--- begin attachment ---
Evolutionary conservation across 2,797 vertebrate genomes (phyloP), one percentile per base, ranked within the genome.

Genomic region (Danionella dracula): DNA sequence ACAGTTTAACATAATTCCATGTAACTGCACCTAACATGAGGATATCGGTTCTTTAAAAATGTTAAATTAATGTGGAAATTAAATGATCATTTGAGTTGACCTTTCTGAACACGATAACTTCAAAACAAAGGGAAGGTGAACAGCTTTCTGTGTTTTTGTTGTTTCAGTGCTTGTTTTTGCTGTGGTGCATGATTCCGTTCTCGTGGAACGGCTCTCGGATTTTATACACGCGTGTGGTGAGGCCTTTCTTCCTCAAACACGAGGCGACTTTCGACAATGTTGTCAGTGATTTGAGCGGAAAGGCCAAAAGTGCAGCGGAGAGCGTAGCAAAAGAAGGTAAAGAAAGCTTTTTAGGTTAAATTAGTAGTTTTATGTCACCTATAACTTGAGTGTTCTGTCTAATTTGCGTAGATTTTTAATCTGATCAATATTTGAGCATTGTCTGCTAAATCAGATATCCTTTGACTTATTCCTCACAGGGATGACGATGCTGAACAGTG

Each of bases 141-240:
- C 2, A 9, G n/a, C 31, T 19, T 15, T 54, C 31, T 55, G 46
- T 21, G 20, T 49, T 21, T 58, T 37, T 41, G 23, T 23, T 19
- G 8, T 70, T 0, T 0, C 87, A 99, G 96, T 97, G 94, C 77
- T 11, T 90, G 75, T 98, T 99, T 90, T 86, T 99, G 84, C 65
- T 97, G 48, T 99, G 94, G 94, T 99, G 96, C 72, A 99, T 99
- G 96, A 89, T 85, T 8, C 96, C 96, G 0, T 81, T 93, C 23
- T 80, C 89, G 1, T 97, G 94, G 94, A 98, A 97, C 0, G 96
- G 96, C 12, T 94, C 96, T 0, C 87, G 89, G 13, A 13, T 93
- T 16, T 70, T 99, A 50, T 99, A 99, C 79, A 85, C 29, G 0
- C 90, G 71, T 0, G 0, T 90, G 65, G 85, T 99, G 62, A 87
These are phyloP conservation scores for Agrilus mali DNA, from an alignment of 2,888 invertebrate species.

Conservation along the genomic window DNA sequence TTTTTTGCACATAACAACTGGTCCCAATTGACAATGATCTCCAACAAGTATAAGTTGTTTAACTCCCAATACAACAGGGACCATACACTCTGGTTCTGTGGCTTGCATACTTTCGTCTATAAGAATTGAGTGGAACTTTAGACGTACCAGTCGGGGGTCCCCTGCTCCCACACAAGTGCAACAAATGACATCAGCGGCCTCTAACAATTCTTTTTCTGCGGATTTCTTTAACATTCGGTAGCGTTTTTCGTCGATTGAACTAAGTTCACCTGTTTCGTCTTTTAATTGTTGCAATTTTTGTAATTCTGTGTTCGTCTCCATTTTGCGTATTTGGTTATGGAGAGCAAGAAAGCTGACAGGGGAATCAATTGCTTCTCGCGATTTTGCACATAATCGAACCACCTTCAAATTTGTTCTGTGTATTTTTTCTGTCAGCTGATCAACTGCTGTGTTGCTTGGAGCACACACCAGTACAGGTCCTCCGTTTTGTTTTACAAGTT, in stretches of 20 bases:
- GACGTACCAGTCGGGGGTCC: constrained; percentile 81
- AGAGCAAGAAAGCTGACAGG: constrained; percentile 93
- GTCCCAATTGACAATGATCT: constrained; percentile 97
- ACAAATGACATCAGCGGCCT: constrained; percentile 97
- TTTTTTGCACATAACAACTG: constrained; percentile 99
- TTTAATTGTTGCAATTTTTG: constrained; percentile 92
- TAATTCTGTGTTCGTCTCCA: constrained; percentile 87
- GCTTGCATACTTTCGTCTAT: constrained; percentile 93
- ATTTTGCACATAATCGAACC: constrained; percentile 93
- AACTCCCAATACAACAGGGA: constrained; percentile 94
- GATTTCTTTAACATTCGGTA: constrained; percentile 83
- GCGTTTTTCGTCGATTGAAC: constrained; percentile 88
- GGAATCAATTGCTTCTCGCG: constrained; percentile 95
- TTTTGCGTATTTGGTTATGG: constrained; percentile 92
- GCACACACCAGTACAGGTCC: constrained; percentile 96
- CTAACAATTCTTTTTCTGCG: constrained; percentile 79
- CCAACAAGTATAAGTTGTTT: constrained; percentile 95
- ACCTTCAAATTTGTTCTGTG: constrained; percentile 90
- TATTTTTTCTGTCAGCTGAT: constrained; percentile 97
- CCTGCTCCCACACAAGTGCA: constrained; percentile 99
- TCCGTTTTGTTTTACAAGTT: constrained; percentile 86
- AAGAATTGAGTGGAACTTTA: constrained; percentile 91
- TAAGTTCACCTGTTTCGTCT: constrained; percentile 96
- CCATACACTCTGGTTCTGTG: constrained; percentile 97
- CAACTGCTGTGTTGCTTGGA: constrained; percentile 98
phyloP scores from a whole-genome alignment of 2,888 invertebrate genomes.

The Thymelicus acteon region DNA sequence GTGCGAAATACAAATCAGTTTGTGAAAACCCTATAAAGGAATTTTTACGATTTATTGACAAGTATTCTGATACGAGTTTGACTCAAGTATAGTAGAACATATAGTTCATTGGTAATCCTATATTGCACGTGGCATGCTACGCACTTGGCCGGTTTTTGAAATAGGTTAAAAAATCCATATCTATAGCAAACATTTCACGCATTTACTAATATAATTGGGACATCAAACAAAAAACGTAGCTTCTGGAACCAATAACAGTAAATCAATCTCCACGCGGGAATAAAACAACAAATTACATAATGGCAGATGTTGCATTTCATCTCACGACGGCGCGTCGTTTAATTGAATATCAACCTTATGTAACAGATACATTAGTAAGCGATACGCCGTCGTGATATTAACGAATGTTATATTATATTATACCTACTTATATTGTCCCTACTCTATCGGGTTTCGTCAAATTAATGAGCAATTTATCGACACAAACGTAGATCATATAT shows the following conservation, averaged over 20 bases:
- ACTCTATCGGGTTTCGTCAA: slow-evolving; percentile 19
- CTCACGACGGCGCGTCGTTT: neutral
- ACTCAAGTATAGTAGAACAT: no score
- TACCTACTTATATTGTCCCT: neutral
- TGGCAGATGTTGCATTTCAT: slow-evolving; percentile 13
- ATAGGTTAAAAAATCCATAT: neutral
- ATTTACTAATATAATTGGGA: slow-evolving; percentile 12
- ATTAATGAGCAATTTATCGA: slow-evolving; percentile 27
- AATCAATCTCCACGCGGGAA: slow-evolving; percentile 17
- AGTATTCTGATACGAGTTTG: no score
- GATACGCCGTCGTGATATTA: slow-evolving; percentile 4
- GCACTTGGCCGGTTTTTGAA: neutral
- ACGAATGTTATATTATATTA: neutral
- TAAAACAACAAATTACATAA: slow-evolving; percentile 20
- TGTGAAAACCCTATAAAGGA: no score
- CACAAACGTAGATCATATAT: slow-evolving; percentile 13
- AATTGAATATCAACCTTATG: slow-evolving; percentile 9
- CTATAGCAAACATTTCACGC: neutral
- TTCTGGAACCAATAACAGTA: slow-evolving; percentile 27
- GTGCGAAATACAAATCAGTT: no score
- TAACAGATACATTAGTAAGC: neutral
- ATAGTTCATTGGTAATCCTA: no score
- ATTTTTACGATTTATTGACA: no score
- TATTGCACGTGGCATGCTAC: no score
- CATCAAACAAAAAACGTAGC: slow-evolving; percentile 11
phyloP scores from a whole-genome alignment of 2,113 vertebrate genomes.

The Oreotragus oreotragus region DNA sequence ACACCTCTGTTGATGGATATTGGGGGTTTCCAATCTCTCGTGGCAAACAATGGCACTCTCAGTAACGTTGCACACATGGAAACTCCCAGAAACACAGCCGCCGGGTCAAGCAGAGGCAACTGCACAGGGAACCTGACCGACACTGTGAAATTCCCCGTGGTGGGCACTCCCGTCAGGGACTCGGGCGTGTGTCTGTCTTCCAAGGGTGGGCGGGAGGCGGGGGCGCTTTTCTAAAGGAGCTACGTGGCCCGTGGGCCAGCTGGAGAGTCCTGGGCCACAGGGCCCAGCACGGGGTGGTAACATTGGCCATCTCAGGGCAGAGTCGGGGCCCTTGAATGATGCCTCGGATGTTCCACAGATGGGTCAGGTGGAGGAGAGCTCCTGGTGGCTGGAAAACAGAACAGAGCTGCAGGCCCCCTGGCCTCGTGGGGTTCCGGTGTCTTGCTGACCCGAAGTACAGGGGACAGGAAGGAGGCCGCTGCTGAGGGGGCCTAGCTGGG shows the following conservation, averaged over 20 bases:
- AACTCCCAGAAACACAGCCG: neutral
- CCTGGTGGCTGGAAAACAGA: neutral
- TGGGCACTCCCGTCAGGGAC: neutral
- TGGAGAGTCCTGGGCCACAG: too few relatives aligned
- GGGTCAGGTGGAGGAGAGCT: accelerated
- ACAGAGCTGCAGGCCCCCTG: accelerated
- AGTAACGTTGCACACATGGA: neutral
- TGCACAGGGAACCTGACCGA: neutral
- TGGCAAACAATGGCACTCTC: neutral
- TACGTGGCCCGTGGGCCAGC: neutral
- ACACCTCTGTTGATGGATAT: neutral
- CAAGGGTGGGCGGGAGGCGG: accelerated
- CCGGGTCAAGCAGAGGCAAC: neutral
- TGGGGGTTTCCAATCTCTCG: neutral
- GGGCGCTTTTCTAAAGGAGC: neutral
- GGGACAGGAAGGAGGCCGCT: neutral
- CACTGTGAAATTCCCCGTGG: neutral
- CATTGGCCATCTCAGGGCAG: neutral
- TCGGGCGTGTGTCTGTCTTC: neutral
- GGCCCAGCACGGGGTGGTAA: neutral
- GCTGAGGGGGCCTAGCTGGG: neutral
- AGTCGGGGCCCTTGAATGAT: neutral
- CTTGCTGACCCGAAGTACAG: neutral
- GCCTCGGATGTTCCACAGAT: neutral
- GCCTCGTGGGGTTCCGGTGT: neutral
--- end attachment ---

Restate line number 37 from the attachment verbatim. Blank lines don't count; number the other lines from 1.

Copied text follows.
- AAGAATTGAGTGGAACTTTA: constrained; percentile 91